American Journal of Transplantation vol:9 issue:2 pages:374-81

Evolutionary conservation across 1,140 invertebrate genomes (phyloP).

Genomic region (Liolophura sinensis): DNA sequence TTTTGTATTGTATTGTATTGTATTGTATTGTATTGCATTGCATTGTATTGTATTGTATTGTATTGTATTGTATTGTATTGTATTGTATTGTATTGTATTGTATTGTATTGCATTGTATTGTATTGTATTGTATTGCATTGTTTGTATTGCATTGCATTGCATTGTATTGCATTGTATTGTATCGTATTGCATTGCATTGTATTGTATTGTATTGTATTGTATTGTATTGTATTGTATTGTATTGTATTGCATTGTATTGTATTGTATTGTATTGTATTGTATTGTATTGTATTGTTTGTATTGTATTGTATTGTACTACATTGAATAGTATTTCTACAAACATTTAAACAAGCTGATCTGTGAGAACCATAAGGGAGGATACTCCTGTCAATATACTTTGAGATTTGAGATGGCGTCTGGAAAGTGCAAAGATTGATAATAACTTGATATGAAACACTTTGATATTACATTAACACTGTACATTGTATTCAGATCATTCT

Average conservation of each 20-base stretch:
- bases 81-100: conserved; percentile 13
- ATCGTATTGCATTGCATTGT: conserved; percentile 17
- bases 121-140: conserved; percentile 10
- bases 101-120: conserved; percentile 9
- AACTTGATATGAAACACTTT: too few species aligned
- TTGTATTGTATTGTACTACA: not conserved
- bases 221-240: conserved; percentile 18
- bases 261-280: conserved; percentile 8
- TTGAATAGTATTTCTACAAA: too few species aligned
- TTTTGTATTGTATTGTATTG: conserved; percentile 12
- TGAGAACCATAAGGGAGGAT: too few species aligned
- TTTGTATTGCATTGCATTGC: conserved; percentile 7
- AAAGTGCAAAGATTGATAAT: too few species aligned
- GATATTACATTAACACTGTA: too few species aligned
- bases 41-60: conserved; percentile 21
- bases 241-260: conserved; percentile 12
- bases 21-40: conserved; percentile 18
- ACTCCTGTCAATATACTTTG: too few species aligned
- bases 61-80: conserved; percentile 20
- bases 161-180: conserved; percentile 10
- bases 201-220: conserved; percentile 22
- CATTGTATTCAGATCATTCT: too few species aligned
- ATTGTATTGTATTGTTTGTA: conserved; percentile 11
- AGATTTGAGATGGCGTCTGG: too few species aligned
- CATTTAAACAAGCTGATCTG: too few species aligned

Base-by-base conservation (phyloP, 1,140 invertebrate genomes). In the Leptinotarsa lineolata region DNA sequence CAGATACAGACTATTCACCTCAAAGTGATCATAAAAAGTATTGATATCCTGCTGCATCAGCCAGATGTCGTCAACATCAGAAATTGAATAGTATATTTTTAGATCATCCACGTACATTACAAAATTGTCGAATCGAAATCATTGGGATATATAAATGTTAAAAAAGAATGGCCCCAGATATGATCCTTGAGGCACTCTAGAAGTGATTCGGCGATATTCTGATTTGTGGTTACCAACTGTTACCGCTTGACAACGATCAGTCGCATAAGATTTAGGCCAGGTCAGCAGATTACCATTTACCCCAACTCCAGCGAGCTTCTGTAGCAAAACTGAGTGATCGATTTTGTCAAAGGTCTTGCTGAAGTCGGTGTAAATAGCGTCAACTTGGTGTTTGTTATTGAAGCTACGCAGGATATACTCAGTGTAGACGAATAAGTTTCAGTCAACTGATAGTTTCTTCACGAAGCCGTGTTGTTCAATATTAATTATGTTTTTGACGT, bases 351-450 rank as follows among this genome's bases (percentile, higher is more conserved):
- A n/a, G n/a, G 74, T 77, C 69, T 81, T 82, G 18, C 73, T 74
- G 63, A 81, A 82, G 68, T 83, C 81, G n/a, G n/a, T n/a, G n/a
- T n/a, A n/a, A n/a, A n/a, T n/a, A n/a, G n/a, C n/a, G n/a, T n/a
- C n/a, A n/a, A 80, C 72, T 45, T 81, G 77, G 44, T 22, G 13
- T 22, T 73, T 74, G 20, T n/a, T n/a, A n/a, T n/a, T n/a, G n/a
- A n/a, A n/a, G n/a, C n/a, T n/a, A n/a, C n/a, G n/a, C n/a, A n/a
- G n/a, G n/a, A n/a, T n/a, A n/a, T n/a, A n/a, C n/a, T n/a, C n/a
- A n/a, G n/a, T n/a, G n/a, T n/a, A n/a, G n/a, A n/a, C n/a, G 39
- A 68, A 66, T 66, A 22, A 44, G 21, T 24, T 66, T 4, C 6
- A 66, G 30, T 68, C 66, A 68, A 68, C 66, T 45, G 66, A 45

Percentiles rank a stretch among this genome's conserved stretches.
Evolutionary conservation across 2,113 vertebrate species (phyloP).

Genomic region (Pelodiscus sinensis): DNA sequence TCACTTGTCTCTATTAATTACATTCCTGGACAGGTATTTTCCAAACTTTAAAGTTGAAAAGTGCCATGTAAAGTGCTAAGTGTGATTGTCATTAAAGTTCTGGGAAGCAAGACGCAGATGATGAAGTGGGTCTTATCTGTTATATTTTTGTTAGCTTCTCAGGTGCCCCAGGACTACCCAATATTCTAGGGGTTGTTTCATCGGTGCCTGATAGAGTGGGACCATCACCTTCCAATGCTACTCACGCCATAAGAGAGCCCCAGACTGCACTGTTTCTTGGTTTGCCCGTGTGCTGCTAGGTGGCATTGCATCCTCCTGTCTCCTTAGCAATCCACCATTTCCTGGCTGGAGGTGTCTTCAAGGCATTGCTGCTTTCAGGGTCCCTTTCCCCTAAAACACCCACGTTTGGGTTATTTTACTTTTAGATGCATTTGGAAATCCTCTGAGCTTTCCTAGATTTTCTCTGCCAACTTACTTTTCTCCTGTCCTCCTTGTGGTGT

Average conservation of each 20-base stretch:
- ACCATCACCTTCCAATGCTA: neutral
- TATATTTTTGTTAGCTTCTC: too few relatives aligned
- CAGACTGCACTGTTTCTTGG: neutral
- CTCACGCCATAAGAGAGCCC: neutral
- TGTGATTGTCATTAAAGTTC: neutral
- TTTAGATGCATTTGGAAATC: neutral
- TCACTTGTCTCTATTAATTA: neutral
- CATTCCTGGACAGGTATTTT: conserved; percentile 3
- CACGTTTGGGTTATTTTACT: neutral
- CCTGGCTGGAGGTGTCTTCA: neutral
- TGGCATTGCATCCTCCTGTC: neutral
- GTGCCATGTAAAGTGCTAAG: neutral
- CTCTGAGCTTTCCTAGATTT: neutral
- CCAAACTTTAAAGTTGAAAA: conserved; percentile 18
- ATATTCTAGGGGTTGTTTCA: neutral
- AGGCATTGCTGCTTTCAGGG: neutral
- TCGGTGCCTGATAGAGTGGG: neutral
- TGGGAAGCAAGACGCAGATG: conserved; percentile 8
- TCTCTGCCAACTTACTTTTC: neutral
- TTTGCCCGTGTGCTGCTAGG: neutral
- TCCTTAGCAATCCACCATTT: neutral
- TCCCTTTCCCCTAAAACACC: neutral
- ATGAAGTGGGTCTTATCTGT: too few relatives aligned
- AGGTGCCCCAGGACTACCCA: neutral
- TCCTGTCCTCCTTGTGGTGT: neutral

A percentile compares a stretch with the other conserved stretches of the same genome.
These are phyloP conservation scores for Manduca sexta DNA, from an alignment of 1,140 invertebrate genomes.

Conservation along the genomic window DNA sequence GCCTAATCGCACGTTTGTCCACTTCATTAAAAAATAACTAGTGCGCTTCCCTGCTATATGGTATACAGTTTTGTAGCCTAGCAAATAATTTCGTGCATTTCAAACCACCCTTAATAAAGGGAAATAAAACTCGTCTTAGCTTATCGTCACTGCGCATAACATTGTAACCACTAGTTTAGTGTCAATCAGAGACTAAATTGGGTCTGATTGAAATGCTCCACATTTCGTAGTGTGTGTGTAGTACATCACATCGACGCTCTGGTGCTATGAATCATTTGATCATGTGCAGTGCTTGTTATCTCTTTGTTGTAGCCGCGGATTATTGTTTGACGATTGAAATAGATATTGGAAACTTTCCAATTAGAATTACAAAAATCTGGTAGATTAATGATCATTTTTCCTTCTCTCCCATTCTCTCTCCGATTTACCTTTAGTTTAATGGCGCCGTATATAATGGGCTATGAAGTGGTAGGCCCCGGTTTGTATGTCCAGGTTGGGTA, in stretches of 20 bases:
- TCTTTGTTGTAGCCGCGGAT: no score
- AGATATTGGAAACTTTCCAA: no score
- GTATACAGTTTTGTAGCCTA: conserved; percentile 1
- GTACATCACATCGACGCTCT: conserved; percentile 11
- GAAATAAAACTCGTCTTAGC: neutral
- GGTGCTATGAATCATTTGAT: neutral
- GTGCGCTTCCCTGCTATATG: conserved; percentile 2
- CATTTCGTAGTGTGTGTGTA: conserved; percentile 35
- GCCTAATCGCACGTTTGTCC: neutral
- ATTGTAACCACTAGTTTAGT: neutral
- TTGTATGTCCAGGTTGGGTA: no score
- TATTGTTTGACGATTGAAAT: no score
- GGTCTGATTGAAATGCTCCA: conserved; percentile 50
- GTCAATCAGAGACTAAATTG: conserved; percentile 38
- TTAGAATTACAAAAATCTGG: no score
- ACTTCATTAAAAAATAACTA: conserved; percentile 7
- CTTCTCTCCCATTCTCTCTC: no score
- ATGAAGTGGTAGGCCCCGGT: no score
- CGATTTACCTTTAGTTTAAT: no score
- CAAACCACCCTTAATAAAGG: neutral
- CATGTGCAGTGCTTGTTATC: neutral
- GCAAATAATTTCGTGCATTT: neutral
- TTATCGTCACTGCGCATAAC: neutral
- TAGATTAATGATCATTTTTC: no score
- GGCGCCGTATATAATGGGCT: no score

The effect of herpesvirus co-infections (HHV-6, HHV-7) on cytomegalovirus (CMV) disease and its response to therapy is unknown. We prospectively analyzed herpesvirus co-infections in transplant recipients with CMV disease. All patients received 3 weeks of antiviral therapy. Samples were collected at baseline (day 0) and then day 3, 7, 14 and 21 poststart of therapy. Viral load testing for CMV, HHV-6 and HHV-7 was done using quantitative PCR assays in 302 patients of whom 256 had documented symptomatic CMV viremia. In this subset, day 0 HHV-6 co-infection was present in 23/253 (9.1%) and HHV-7 in 17/253 (6.7%). Including those positive at any time point raised the prevalence to 79/256 (30.9%) for HHV-6 and 75/256 (29.3%) for HHV-7. Viral co-infection did not influence the response of CMV disease to antiviral therapy. Baseline CMV viral loads, time to eradication and risk of recurrence were similar in patients with and without HHV-6 or HHV-7 co-infection. Ganciclovir and valganciclovir had no clear effect on HHV-6 and HHV-7 viremia. In conclusion, herpesvirus co-infections are common in patients with CMV disease but with standard antiviral therapy, no clear clinical effects are discernable. Routine monitoring for viral co-infection in patients with CMV disease is not indicated.